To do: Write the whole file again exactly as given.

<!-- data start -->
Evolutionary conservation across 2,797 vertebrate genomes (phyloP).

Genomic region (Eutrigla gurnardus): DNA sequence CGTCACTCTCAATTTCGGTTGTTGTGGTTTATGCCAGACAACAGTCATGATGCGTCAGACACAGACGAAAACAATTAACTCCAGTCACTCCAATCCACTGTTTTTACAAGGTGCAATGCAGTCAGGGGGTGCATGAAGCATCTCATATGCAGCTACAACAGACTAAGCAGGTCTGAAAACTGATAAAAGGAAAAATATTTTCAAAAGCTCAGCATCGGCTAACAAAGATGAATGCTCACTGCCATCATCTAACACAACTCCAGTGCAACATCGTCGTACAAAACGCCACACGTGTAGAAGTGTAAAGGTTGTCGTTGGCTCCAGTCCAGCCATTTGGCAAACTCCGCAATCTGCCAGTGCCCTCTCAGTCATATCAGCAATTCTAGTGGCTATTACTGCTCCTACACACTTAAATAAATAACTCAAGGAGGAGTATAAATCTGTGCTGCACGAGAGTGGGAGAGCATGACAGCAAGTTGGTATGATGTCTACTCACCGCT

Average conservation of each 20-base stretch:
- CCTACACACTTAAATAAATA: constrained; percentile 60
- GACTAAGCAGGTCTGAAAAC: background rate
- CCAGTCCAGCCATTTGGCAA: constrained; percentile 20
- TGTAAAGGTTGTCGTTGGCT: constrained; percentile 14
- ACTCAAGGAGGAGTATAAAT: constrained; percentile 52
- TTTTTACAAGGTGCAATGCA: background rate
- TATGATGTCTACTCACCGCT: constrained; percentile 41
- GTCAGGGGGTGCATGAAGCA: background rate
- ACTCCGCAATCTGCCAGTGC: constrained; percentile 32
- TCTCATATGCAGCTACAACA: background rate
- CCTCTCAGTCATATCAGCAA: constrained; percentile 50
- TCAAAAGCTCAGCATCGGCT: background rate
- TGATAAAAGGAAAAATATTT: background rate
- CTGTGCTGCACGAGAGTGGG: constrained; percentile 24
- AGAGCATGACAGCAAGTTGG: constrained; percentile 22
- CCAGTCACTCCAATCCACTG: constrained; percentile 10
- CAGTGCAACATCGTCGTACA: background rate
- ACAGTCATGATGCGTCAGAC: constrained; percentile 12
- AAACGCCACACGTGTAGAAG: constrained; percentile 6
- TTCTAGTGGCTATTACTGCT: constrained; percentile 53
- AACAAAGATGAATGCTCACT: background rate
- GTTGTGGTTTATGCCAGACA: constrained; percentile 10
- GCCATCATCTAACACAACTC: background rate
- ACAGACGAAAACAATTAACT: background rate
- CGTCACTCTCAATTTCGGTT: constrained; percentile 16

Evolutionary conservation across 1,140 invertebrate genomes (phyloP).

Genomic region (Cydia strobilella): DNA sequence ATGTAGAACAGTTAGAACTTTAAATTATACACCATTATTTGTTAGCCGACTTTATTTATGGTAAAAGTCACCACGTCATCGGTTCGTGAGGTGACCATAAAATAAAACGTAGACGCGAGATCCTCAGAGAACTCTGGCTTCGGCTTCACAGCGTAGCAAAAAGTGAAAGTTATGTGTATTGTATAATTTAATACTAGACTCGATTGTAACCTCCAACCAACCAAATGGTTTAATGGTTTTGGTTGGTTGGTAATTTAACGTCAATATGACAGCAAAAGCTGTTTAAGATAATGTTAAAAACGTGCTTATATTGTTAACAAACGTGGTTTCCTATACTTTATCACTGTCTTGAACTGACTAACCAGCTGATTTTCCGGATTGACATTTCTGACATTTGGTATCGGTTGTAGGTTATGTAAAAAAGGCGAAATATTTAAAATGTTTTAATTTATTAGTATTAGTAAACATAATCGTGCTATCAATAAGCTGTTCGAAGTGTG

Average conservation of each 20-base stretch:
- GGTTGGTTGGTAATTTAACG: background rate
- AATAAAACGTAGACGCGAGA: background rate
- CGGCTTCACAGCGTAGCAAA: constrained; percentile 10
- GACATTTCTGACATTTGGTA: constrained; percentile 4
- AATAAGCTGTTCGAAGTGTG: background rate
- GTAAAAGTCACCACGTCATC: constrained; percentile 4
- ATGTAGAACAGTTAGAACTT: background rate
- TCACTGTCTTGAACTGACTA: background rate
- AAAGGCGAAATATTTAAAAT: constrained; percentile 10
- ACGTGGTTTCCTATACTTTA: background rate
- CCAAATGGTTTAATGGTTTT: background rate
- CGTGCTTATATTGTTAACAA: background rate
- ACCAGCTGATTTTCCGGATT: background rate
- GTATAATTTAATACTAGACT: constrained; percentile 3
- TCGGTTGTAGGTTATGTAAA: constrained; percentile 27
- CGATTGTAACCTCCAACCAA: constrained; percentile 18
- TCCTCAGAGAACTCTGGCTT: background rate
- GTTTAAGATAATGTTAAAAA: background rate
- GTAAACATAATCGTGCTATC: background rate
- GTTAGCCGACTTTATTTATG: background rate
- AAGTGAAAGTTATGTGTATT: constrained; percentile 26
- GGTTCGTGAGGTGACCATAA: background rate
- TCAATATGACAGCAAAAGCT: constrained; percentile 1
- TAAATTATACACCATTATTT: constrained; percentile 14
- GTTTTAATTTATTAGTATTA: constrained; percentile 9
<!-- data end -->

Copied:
Evolutionary conservation across 2,797 vertebrate genomes (phyloP).

Genomic region (Eutrigla gurnardus): DNA sequence CGTCACTCTCAATTTCGGTTGTTGTGGTTTATGCCAGACAACAGTCATGATGCGTCAGACACAGACGAAAACAATTAACTCCAGTCACTCCAATCCACTGTTTTTACAAGGTGCAATGCAGTCAGGGGGTGCATGAAGCATCTCATATGCAGCTACAACAGACTAAGCAGGTCTGAAAACTGATAAAAGGAAAAATATTTTCAAAAGCTCAGCATCGGCTAACAAAGATGAATGCTCACTGCCATCATCTAACACAACTCCAGTGCAACATCGTCGTACAAAACGCCACACGTGTAGAAGTGTAAAGGTTGTCGTTGGCTCCAGTCCAGCCATTTGGCAAACTCCGCAATCTGCCAGTGCCCTCTCAGTCATATCAGCAATTCTAGTGGCTATTACTGCTCCTACACACTTAAATAAATAACTCAAGGAGGAGTATAAATCTGTGCTGCACGAGAGTGGGAGAGCATGACAGCAAGTTGGTATGATGTCTACTCACCGCT

Average conservation of each 20-base stretch:
- CCTACACACTTAAATAAATA: constrained; percentile 60
- GACTAAGCAGGTCTGAAAAC: background rate
- CCAGTCCAGCCATTTGGCAA: constrained; percentile 20
- TGTAAAGGTTGTCGTTGGCT: constrained; percentile 14
- ACTCAAGGAGGAGTATAAAT: constrained; percentile 52
- TTTTTACAAGGTGCAATGCA: background rate
- TATGATGTCTACTCACCGCT: constrained; percentile 41
- GTCAGGGGGTGCATGAAGCA: background rate
- ACTCCGCAATCTGCCAGTGC: constrained; percentile 32
- TCTCATATGCAGCTACAACA: background rate
- CCTCTCAGTCATATCAGCAA: constrained; percentile 50
- TCAAAAGCTCAGCATCGGCT: background rate
- TGATAAAAGGAAAAATATTT: background rate
- CTGTGCTGCACGAGAGTGGG: constrained; percentile 24
- AGAGCATGACAGCAAGTTGG: constrained; percentile 22
- CCAGTCACTCCAATCCACTG: constrained; percentile 10
- CAGTGCAACATCGTCGTACA: background rate
- ACAGTCATGATGCGTCAGAC: constrained; percentile 12
- AAACGCCACACGTGTAGAAG: constrained; percentile 6
- TTCTAGTGGCTATTACTGCT: constrained; percentile 53
- AACAAAGATGAATGCTCACT: background rate
- GTTGTGGTTTATGCCAGACA: constrained; percentile 10
- GCCATCATCTAACACAACTC: background rate
- ACAGACGAAAACAATTAACT: background rate
- CGTCACTCTCAATTTCGGTT: constrained; percentile 16

Evolutionary conservation across 1,140 invertebrate genomes (phyloP).

Genomic region (Cydia strobilella): DNA sequence ATGTAGAACAGTTAGAACTTTAAATTATACACCATTATTTGTTAGCCGACTTTATTTATGGTAAAAGTCACCACGTCATCGGTTCGTGAGGTGACCATAAAATAAAACGTAGACGCGAGATCCTCAGAGAACTCTGGCTTCGGCTTCACAGCGTAGCAAAAAGTGAAAGTTATGTGTATTGTATAATTTAATACTAGACTCGATTGTAACCTCCAACCAACCAAATGGTTTAATGGTTTTGGTTGGTTGGTAATTTAACGTCAATATGACAGCAAAAGCTGTTTAAGATAATGTTAAAAACGTGCTTATATTGTTAACAAACGTGGTTTCCTATACTTTATCACTGTCTTGAACTGACTAACCAGCTGATTTTCCGGATTGACATTTCTGACATTTGGTATCGGTTGTAGGTTATGTAAAAAAGGCGAAATATTTAAAATGTTTTAATTTATTAGTATTAGTAAACATAATCGTGCTATCAATAAGCTGTTCGAAGTGTG

Average conservation of each 20-base stretch:
- GGTTGGTTGGTAATTTAACG: background rate
- AATAAAACGTAGACGCGAGA: background rate
- CGGCTTCACAGCGTAGCAAA: constrained; percentile 10
- GACATTTCTGACATTTGGTA: constrained; percentile 4
- AATAAGCTGTTCGAAGTGTG: background rate
- GTAAAAGTCACCACGTCATC: constrained; percentile 4
- ATGTAGAACAGTTAGAACTT: background rate
- TCACTGTCTTGAACTGACTA: background rate
- AAAGGCGAAATATTTAAAAT: constrained; percentile 10
- ACGTGGTTTCCTATACTTTA: background rate
- CCAAATGGTTTAATGGTTTT: background rate
- CGTGCTTATATTGTTAACAA: background rate
- ACCAGCTGATTTTCCGGATT: background rate
- GTATAATTTAATACTAGACT: constrained; percentile 3
- TCGGTTGTAGGTTATGTAAA: constrained; percentile 27
- CGATTGTAACCTCCAACCAA: constrained; percentile 18
- TCCTCAGAGAACTCTGGCTT: background rate
- GTTTAAGATAATGTTAAAAA: background rate
- GTAAACATAATCGTGCTATC: background rate
- GTTAGCCGACTTTATTTATG: background rate
- AAGTGAAAGTTATGTGTATT: constrained; percentile 26
- GGTTCGTGAGGTGACCATAA: background rate
- TCAATATGACAGCAAAAGCT: constrained; percentile 1
- TAAATTATACACCATTATTT: constrained; percentile 14
- GTTTTAATTTATTAGTATTA: constrained; percentile 9